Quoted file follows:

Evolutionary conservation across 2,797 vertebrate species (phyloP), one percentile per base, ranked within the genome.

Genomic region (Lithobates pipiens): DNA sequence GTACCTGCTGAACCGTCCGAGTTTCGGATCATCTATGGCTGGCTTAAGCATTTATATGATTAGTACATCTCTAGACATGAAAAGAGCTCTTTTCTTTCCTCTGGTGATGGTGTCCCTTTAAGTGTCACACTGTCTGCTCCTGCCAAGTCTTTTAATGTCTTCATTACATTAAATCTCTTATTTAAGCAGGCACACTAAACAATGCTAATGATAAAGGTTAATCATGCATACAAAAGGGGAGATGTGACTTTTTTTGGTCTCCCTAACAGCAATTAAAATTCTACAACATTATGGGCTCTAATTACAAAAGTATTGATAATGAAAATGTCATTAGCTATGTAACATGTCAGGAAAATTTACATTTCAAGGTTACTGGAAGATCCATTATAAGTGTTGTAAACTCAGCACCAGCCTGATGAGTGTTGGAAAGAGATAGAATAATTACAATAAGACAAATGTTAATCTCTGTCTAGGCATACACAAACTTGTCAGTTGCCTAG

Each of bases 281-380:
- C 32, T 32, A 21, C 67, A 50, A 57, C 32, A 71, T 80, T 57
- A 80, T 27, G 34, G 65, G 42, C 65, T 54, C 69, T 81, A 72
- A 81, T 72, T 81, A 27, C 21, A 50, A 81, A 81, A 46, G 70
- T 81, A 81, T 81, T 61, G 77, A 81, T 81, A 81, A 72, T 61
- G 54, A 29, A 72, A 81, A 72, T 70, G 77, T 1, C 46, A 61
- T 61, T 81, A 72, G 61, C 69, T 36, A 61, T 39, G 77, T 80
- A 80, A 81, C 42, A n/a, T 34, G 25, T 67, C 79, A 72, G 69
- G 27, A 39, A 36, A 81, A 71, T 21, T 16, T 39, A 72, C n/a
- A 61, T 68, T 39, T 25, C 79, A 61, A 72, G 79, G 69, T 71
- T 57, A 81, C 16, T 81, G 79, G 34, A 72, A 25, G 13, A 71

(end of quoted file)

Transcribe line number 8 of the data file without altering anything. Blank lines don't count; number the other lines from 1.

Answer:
- G 54, A 29, A 72, A 81, A 72, T 70, G 77, T 1, C 46, A 61